We analyze key developments in the California drought, including a new California water bill introduced in Congress by Senator Dianne Feinstein that has drawn both praise and criticism – plus, why farmers hit record sales in 2014 during drought conditions.
|Published on Feb. 12, 2016||Read time Approx. 4 minutes|
Feinstein Makes California Water Bill Official
For four years there have been efforts in Congress to pass a water bill aimed at drought relief and long-term water issues in California. Another attempt is being made as Senator Dianne Feinstein released a bill (her third) on Wednesday “to provide short-term water supplies to drought-stricken California and provide for long-term investments in drought resiliency throughout the Western United States.”
The bill is 184 pages in length, but here are some things it would do:
- Help rural communities with fewer than 60,000 people get grants to create secure water supplies
- Direct $100 million over five years to desalination initiatives and research
- Aid reservoir building or expansion by designating $600 million for projects that could include Shasta Dam, Los Vaqueros, Sites Reservoir or Temperance Flat
- Give $200 million for water recycling and reuse programs
- Authorize a labeling program for water-efficient products
- Designate $55 million for programs to help the protection and recovery of threatened fish such as delta smelt and salmon
- Create provisions to increase the capture and storage of water
- Facilitate transfers of water and extend the time frame for water transfers.
The bill is generally seen as a compromise among different stakeholders’ interests and as such the reactions have been pretty mixed. Some environmental groups (like the Sierra Club) have faulted it for funding dams and not requiring more protection for threatened fish populations. And some Central Valley farming interests feel they’re still being left high and dry by the legislation.
Rep. David Valado (R-Calif.) said, “The senator’s legislation focuses on desalination, recycling and protecting the Endangered Species Act. While these are admirable goals in areas such as San Francisco, this legislation will not provide those suffering from the drought with the water supply they so desperately need.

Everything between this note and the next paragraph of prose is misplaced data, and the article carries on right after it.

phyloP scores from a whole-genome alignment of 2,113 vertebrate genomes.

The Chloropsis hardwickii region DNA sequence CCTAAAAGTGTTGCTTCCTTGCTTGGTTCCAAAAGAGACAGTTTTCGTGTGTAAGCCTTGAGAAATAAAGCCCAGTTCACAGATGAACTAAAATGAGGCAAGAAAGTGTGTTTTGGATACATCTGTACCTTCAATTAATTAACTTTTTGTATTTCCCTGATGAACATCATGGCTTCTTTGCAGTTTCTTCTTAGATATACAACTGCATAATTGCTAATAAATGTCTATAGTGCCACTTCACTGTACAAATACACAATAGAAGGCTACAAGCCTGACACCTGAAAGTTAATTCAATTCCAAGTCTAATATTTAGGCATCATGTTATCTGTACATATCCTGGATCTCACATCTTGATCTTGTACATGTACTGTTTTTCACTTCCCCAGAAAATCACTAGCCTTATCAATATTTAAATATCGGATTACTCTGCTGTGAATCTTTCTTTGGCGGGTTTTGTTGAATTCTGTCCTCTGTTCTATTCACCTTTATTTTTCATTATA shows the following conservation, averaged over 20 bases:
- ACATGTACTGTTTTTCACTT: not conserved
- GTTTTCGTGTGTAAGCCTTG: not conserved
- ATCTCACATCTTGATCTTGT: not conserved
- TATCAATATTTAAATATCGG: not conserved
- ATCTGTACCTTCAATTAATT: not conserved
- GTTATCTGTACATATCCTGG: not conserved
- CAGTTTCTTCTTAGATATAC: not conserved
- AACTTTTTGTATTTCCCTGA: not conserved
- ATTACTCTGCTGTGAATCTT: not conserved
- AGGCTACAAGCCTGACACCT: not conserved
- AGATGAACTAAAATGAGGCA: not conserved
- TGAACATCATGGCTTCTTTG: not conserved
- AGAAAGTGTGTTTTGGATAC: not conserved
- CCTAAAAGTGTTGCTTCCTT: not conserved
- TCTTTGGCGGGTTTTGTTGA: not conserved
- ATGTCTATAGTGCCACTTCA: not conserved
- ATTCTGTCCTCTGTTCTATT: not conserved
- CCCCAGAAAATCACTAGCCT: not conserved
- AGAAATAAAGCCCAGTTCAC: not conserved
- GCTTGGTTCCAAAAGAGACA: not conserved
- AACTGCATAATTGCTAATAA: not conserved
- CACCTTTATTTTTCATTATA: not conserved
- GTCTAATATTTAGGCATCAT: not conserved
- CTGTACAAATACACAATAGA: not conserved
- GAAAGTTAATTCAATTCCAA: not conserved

But many water agencies including the Metropolitan Water District praised Feinstein’s effort and said, “This proposed legislation would provide much-needed funding for projects that are critical to our future.” (More reactions can be found here on Maven’s Notebook.)
There is some concern that increased snow and rain in California this year may cause Congress to tone down efforts to make California water issues a priority. It has so far proved impossible to pass a California water bill – even when conditions were desperate last year after 5 percent of normal snowpack. So this year may be even harder. And as the The Fresno Bee reported, “In Congress … the repeated legislative failures have chilled the negotiating atmosphere.”
Farm Sales Rise During Drought
Wondering how farmers are doing during the drought? By at least one metric, they’re doing pretty well. The state’s agriculture department this week reported that in 2014 California farmers sold a record $54 billion worth of goods and $21 billion of that were exports.
So how did farmers pull this off during one of the worst droughts in California’s history?
“Experts cite two key reasons for California farms’ strong showing even in dry times: a California almond boom fed by surging demand from China and elsewhere, and farmers’ ability to dig deeper, bigger wells to pump up more groundwater when other sources run out,” the Associated Press reported.
Both of these things may provide temporary but not long-term profit for farmers. The price of almonds is falling, in part because of reduced demand overseas. It’s still a good cash crop for farmers at current prices, but nowhere near the level it was just six months ago.
But most worrying is the reliance on groundwater by farmers when surface water is cut off or diminished. Falling water tables from overpumping in the Central Valley have meant poor water quality, subsidence, or for some, no water at all. More than 2,500 wells have gone dry – leaving families without water in their homes.
And it’s important to note that the statistic from the agriculture department is gross sales and not profit. It doesn’t take into consideration how much more some farmers may have spent to get water, and the increased energy costs of pumping groundwater.
California Water Fix Moving Along
The Brown Administration is eager to move hearings along as quickly as possible and the first hearing will be with regard to a water rights change by the Department of Water Resource and the Bureau of Reclamation.
However, there was pushback from some groups that felt hearings shouldn’t begin on California Water Fix until environmental reviews were completed, including those regarding the Endangered Species Act, the California Environmental Quality Act, the National Environmental Policy Act and the Water Quality Control Plan for the Bay Delta estuary.
But the Water Board has decided that the show must go on.
“The WaterFix is a key component of petitioners’ plans to address critical water supply and ecosystem concerns in the Bay Delta,” the board reported. “As such, it is in the public interest to resolve without further delay whether and how the WaterFix will be part of the solution to longstanding problems in the Bay Delta.”
The board has published a revised timeline for the hearing schedules, which begin on March 1.
Top image: Sen. Dianne Feinstein, D-Calif. this week introduced a new bill in the Senate to provide drought relief to California, as well as long-term investments in the state’s water. (J. Scott Applewhite, Associated Press)